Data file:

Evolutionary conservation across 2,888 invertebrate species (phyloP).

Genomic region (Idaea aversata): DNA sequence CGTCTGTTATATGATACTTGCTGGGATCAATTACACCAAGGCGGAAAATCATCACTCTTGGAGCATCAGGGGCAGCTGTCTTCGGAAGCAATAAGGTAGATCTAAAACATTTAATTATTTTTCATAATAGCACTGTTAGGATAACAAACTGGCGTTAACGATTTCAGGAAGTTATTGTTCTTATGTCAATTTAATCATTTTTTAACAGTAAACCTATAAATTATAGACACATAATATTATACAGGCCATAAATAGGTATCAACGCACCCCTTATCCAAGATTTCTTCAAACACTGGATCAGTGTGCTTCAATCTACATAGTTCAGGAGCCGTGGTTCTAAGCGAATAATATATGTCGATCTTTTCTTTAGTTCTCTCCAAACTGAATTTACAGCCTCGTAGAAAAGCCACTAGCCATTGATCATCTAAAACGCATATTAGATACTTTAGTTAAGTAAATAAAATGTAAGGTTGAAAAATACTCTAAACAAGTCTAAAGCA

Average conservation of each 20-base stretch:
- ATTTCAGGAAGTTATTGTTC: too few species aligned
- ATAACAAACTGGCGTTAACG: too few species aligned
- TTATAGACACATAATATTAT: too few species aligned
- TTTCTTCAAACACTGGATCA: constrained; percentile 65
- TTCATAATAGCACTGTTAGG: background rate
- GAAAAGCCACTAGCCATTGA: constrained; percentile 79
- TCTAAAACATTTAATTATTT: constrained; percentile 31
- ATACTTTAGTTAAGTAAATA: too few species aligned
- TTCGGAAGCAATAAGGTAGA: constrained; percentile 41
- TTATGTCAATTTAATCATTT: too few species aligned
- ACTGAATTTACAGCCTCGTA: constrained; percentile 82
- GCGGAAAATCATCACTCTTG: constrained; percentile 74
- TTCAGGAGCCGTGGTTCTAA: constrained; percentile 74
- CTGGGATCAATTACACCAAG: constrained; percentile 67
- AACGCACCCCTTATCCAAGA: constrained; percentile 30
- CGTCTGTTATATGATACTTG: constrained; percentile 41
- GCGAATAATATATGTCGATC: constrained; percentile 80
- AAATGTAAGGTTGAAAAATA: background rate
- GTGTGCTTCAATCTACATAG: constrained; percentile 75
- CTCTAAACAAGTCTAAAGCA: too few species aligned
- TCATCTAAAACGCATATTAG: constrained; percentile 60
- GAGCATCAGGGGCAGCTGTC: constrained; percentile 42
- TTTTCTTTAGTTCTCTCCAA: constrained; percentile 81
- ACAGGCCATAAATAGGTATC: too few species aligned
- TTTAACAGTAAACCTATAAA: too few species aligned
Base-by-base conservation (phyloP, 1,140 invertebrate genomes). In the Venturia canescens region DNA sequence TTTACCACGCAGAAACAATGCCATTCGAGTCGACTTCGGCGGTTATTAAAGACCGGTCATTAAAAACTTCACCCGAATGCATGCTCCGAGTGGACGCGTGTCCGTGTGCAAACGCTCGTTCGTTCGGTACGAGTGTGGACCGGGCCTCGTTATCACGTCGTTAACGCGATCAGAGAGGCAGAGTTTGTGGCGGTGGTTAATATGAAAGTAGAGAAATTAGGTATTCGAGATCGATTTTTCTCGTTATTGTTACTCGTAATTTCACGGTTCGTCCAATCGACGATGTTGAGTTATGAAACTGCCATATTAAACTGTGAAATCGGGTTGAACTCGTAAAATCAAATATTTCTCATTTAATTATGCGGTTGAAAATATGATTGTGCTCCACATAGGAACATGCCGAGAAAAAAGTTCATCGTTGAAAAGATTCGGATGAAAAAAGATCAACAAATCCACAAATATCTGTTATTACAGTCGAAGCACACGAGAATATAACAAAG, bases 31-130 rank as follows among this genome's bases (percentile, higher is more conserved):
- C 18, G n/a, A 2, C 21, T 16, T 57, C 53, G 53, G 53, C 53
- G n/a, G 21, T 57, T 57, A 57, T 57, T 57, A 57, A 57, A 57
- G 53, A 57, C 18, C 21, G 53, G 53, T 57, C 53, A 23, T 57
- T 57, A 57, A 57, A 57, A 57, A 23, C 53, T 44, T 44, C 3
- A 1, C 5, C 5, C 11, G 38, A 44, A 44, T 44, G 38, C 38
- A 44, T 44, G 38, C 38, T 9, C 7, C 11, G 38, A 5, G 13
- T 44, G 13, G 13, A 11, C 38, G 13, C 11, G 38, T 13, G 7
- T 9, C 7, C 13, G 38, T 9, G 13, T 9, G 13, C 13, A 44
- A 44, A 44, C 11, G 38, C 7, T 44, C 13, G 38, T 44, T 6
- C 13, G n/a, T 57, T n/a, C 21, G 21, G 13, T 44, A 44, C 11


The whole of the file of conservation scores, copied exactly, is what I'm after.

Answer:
Evolutionary conservation across 2,888 invertebrate species (phyloP).

Genomic region (Idaea aversata): DNA sequence CGTCTGTTATATGATACTTGCTGGGATCAATTACACCAAGGCGGAAAATCATCACTCTTGGAGCATCAGGGGCAGCTGTCTTCGGAAGCAATAAGGTAGATCTAAAACATTTAATTATTTTTCATAATAGCACTGTTAGGATAACAAACTGGCGTTAACGATTTCAGGAAGTTATTGTTCTTATGTCAATTTAATCATTTTTTAACAGTAAACCTATAAATTATAGACACATAATATTATACAGGCCATAAATAGGTATCAACGCACCCCTTATCCAAGATTTCTTCAAACACTGGATCAGTGTGCTTCAATCTACATAGTTCAGGAGCCGTGGTTCTAAGCGAATAATATATGTCGATCTTTTCTTTAGTTCTCTCCAAACTGAATTTACAGCCTCGTAGAAAAGCCACTAGCCATTGATCATCTAAAACGCATATTAGATACTTTAGTTAAGTAAATAAAATGTAAGGTTGAAAAATACTCTAAACAAGTCTAAAGCA

Average conservation of each 20-base stretch:
- ATTTCAGGAAGTTATTGTTC: too few species aligned
- ATAACAAACTGGCGTTAACG: too few species aligned
- TTATAGACACATAATATTAT: too few species aligned
- TTTCTTCAAACACTGGATCA: constrained; percentile 65
- TTCATAATAGCACTGTTAGG: background rate
- GAAAAGCCACTAGCCATTGA: constrained; percentile 79
- TCTAAAACATTTAATTATTT: constrained; percentile 31
- ATACTTTAGTTAAGTAAATA: too few species aligned
- TTCGGAAGCAATAAGGTAGA: constrained; percentile 41
- TTATGTCAATTTAATCATTT: too few species aligned
- ACTGAATTTACAGCCTCGTA: constrained; percentile 82
- GCGGAAAATCATCACTCTTG: constrained; percentile 74
- TTCAGGAGCCGTGGTTCTAA: constrained; percentile 74
- CTGGGATCAATTACACCAAG: constrained; percentile 67
- AACGCACCCCTTATCCAAGA: constrained; percentile 30
- CGTCTGTTATATGATACTTG: constrained; percentile 41
- GCGAATAATATATGTCGATC: constrained; percentile 80
- AAATGTAAGGTTGAAAAATA: background rate
- GTGTGCTTCAATCTACATAG: constrained; percentile 75
- CTCTAAACAAGTCTAAAGCA: too few species aligned
- TCATCTAAAACGCATATTAG: constrained; percentile 60
- GAGCATCAGGGGCAGCTGTC: constrained; percentile 42
- TTTTCTTTAGTTCTCTCCAA: constrained; percentile 81
- ACAGGCCATAAATAGGTATC: too few species aligned
- TTTAACAGTAAACCTATAAA: too few species aligned
Base-by-base conservation (phyloP, 1,140 invertebrate genomes). In the Venturia canescens region DNA sequence TTTACCACGCAGAAACAATGCCATTCGAGTCGACTTCGGCGGTTATTAAAGACCGGTCATTAAAAACTTCACCCGAATGCATGCTCCGAGTGGACGCGTGTCCGTGTGCAAACGCTCGTTCGTTCGGTACGAGTGTGGACCGGGCCTCGTTATCACGTCGTTAACGCGATCAGAGAGGCAGAGTTTGTGGCGGTGGTTAATATGAAAGTAGAGAAATTAGGTATTCGAGATCGATTTTTCTCGTTATTGTTACTCGTAATTTCACGGTTCGTCCAATCGACGATGTTGAGTTATGAAACTGCCATATTAAACTGTGAAATCGGGTTGAACTCGTAAAATCAAATATTTCTCATTTAATTATGCGGTTGAAAATATGATTGTGCTCCACATAGGAACATGCCGAGAAAAAAGTTCATCGTTGAAAAGATTCGGATGAAAAAAGATCAACAAATCCACAAATATCTGTTATTACAGTCGAAGCACACGAGAATATAACAAAG, bases 31-130 rank as follows among this genome's bases (percentile, higher is more conserved):
- C 18, G n/a, A 2, C 21, T 16, T 57, C 53, G 53, G 53, C 53
- G n/a, G 21, T 57, T 57, A 57, T 57, T 57, A 57, A 57, A 57
- G 53, A 57, C 18, C 21, G 53, G 53, T 57, C 53, A 23, T 57
- T 57, A 57, A 57, A 57, A 57, A 23, C 53, T 44, T 44, C 3
- A 1, C 5, C 5, C 11, G 38, A 44, A 44, T 44, G 38, C 38
- A 44, T 44, G 38, C 38, T 9, C 7, C 11, G 38, A 5, G 13
- T 44, G 13, G 13, A 11, C 38, G 13, C 11, G 38, T 13, G 7
- T 9, C 7, C 13, G 38, T 9, G 13, T 9, G 13, C 13, A 44
- A 44, A 44, C 11, G 38, C 7, T 44, C 13, G 38, T 44, T 6
- C 13, G n/a, T 57, T n/a, C 21, G 21, G 13, T 44, A 44, C 11